It's important that we give theological reasons for the work we do, that we think theologically about it and not just enthusiastically or despairingly. It's important that we discuss and pray together, that we think about the work we do in the name of the Church and in the name of God.

That Trinitarian reference to the mission of God - being present, bearing witness and risking love - can be helpful as a means of understanding and critiquing our ministries. When we make decisions about stories and photographs, about the placement of Adam Goodes on the front page, the covering of events like the NCYC panel session: "Troublemakers, clowns and prophets: a look inside the world of Christian environmental campaigning", support for organisations like Glebe Youth Services, the RSPCA and the Big Issue, support of individuals like Amelia Whitney who is raising funds to help educate and empower children and adults in Rajasthan, and marine biology doctoral candidate Rebecca Morris, we are striving to be faithful to our God - being present, bearing witness and risking love.

When Lyn encounters a student writer with special interest in vital community issues like housing, sustainable development or Aboriginal justice, she gets very excited because a new opportunity has arisen to be present, to bear witness and risk love. When Dorothy shares an experience of spiritual liberation - an experience with social and political implications - or commissions a feature on homelessness and poverty, she rejoices in being present, bearing witness and risking love. As Vanessa will soon discover, there is nothing bland or dull about Dorothy's interest in people.

Paragraph 3.4. continues a reflection on Matthew 5: "Faith doesn’t entail our standing apart from the world, but requires that we help shape it. Faith doesn’t mean we can leave the difficult tasks and responsibilities to others, but requires that we take them on ourselves. Salvation 'involves responding to the light of subjectivity in our neighbours, which in turn amounts to a conscious gesture of belonging' (Mark Dooley). As students, teachers, environmental scientists, activists, retailers, doctors, lawyers, community workers and small business owners, we are called to be informed on the issues, to understand what our tradition teaches, to speak out, to insist that our elected officials take appropriate action, and so on."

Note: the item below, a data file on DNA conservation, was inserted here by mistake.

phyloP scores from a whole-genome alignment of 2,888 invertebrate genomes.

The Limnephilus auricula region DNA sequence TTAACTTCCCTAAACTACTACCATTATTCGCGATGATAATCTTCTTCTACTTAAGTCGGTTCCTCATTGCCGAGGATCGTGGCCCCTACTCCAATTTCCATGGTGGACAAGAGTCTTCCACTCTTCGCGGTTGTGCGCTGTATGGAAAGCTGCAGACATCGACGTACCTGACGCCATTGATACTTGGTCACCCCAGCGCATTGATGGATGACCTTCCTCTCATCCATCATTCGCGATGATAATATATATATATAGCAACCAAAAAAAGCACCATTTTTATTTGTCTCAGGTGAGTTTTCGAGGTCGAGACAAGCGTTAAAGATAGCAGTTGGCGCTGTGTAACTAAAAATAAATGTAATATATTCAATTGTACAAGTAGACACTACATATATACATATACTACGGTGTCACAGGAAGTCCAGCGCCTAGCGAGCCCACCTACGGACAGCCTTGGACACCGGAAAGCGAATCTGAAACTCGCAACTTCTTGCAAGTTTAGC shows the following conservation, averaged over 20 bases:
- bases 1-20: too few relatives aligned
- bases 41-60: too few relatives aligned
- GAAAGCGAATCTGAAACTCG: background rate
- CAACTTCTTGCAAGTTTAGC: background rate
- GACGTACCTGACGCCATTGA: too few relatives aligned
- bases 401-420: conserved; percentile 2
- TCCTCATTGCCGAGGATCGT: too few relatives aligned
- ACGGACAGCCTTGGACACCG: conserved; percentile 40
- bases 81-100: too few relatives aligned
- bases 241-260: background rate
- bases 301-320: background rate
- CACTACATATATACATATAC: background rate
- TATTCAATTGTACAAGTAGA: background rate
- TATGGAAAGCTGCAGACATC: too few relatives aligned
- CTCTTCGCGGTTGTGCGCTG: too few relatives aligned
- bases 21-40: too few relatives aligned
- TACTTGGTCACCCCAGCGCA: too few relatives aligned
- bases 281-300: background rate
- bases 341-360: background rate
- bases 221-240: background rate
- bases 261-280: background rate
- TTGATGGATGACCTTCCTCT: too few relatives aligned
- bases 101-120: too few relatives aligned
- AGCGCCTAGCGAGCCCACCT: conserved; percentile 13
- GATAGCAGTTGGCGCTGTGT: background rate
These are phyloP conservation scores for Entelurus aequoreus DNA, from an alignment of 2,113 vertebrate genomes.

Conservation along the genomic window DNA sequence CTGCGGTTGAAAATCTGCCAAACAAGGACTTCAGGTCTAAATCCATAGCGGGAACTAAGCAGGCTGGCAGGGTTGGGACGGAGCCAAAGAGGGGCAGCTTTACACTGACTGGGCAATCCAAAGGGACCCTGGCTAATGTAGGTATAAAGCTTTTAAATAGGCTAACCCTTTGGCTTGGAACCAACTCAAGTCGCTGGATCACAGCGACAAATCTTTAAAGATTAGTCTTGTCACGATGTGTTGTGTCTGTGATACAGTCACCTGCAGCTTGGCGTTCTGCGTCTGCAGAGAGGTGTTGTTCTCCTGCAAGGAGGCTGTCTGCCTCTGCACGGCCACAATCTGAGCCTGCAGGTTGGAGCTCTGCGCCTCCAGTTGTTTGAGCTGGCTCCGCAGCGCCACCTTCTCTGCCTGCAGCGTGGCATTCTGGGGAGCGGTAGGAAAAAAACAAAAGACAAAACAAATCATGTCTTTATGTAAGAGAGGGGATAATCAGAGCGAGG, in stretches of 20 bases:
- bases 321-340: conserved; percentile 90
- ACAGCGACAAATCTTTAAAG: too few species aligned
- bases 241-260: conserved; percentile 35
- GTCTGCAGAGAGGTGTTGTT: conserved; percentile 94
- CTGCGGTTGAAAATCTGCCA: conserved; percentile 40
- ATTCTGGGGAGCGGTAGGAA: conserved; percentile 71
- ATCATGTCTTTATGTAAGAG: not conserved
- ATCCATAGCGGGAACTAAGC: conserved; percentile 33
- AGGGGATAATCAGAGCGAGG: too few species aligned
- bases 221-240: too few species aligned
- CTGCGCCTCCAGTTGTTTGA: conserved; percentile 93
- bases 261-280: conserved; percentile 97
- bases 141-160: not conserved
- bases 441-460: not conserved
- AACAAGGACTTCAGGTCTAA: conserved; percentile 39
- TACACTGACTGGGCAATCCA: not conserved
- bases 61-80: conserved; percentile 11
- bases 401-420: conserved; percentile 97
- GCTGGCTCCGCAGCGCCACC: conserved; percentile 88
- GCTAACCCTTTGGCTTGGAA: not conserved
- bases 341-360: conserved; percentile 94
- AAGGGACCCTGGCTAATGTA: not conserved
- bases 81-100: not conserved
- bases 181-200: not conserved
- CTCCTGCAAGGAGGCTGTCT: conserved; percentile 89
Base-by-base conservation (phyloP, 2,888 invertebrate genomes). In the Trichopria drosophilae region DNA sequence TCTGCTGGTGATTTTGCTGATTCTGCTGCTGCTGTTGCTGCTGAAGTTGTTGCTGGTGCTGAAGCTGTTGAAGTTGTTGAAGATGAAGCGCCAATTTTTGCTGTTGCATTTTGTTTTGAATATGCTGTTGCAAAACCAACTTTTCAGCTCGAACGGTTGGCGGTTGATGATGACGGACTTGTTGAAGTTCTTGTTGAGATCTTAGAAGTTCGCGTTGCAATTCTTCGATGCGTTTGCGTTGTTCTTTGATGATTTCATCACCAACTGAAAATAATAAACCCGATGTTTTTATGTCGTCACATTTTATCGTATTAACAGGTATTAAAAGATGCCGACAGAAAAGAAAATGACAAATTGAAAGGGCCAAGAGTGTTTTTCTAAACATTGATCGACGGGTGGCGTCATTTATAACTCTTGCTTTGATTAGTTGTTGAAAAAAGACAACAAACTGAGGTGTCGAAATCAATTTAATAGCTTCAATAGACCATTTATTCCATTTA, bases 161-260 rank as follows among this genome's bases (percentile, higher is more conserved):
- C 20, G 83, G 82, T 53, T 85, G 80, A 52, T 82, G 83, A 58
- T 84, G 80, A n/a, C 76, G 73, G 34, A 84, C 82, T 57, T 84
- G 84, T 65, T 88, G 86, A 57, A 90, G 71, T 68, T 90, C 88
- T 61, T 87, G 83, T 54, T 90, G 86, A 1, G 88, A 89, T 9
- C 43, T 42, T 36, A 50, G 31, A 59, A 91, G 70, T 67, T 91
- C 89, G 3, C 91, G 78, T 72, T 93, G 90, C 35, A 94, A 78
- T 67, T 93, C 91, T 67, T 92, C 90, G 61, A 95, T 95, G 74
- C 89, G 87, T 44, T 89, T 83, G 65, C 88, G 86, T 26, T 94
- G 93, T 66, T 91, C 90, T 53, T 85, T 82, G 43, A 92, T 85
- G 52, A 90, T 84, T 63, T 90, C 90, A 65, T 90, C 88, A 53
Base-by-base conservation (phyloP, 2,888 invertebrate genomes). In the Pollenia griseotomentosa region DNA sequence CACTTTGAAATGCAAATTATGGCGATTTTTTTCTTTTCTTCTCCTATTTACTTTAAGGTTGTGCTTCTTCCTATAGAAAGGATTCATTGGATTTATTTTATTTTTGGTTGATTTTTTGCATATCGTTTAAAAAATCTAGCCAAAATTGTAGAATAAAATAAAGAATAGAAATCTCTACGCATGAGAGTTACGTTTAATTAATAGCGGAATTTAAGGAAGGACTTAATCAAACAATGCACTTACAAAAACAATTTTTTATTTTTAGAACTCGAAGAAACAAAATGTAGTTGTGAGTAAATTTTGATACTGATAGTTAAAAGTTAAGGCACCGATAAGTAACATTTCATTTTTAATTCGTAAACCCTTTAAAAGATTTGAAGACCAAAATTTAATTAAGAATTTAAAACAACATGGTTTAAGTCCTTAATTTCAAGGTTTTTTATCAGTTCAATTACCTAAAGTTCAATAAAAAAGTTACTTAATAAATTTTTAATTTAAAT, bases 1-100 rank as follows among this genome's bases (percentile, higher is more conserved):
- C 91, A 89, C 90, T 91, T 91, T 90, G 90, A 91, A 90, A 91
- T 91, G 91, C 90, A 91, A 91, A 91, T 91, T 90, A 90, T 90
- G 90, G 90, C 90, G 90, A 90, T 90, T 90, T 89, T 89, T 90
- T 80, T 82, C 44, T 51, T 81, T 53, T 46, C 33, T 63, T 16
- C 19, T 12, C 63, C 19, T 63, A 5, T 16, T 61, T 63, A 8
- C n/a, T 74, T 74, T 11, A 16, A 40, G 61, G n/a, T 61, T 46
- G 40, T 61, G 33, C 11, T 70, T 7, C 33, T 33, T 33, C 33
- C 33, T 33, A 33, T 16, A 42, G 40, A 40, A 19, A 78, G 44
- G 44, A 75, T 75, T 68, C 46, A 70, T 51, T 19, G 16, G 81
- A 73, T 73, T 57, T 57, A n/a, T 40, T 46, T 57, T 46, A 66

We may think sometimes that all we can do is care for ourselves; that caring for others is more than we can manage. Isaiah, however, was speaking to a people who had just returned from exile. They had to reconstruct their social and political world. They had a temple to rebuild and religious structures to put in place. It was to such a community that Isaiah delivered his message: feed the hungry; give drink to the thirsty; clothe the naked; shelter the homeless; visit the imprisoned; tend the sick; bury the dead. Isaiah insisted that the exiles’ care of others was the condition of their own restoration.

Jesus blesses and commissions, affirms and trusts us, not to become something we are not, but to become who we really are - the salt of the earth and the light of the world. Jesus says, "You are precious in the earth, you are of use in the kindom of heaven." How might this blessing touch on our work this week and in coming weeks - as volunteers with the SSH and in all our striving to be present, to bear witness and risk love? ... Amen.